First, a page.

Sakura Watch, April 17, 2017 surprise! Cherry blossoms bloom begins this weekend

Sakura Watch, April 17, 2017 surprise! begins this weekend as we see most of the buds florets emerging from the sakura buds! Call it an Easter miracle, a sign of climate change or an answer to wishes of thousands of eager Toronto blossom fans, the bloom date has yet moved up again to see a bloom start as early as later this week!

Accelerated development

Normally as past predictions and observations have shown, moving from stages 3 & 4 into stage 5 and finally bloom usually require 16-21 days. This is the window of opportunity for the weather to co-operate with stable spring temperatures and key blends of rain and sunshine. Last year extreme weather stalled the trees for so long they went to leaf. This year it seems the opposite bouts of above seasonal temperatures have turned the tables again.

Near summer like weather this past weekend as accelerated the pace of bud development to the point where all the trees are now in a clear stage 5 of development! This stage timeframe usually dictates a full bloom could occur within 6-10 days.

What will bloom first? Where should I look?

My walk this evening saw a few trees with sure signs of being ready to begin showing at least a few cherry , possibly as early as Wednesday or Thursday of this week (April 19 & 20 respectively). As is still the case, the trees located near the sports fields near the High Park Ave and Bloor Street entrance will be among the first to show signs of blooms.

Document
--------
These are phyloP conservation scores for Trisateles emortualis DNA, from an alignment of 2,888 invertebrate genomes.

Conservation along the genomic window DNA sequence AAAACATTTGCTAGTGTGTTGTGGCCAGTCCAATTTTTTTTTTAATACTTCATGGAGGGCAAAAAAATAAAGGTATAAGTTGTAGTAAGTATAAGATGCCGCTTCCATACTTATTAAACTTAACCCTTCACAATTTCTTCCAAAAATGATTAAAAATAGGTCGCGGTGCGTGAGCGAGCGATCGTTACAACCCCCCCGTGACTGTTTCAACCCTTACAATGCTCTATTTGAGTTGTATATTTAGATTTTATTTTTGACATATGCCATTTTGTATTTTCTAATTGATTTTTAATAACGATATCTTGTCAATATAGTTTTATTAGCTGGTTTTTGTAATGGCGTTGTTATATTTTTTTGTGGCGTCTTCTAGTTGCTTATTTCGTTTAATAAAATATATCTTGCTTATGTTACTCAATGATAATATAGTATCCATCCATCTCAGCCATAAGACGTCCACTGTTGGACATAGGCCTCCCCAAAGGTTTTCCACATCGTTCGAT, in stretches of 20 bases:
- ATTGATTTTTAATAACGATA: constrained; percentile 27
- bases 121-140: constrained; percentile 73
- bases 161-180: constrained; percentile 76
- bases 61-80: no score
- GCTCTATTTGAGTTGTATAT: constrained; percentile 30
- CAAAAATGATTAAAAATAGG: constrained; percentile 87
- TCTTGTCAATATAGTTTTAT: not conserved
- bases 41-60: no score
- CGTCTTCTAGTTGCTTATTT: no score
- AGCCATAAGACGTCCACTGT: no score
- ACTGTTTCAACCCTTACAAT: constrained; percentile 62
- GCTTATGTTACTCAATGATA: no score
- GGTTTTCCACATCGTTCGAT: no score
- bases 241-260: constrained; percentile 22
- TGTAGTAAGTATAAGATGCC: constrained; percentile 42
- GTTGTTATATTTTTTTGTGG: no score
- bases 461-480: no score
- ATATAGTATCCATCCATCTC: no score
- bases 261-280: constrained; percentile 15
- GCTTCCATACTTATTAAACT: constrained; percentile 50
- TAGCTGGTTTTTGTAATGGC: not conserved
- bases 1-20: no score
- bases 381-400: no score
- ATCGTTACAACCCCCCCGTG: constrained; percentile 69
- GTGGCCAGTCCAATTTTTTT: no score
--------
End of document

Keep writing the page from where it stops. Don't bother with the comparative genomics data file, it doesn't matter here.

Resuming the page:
The real first bloom could be as soon as tomorrow on the one large lone sakura tree resting on the hill (see photos in gallery) shows a hand full of florets fully extended, white petals in a ball just waiting to open up! I plan to be check on Wednesday to see the progress and repot back.

Mother Nature keeps us guessing

The past few years have made it more and more challenging to get an accurate prediction date. Its become obvious this year that I will be looking closer at all the signal and signs of development and create new prediction models. Expecting the unexpected is now the new normal. Unpredictability has been exasperated with the constant fluctuations in temperatures and climate that the old schedules nolonger can accurately predict blooms.

It seems only continued on sight observation, as I’ve been doing, will be the only sure way to track how fast or slow the development of the sakura cherry blossoms will be. Watch for more updates in the next couple days.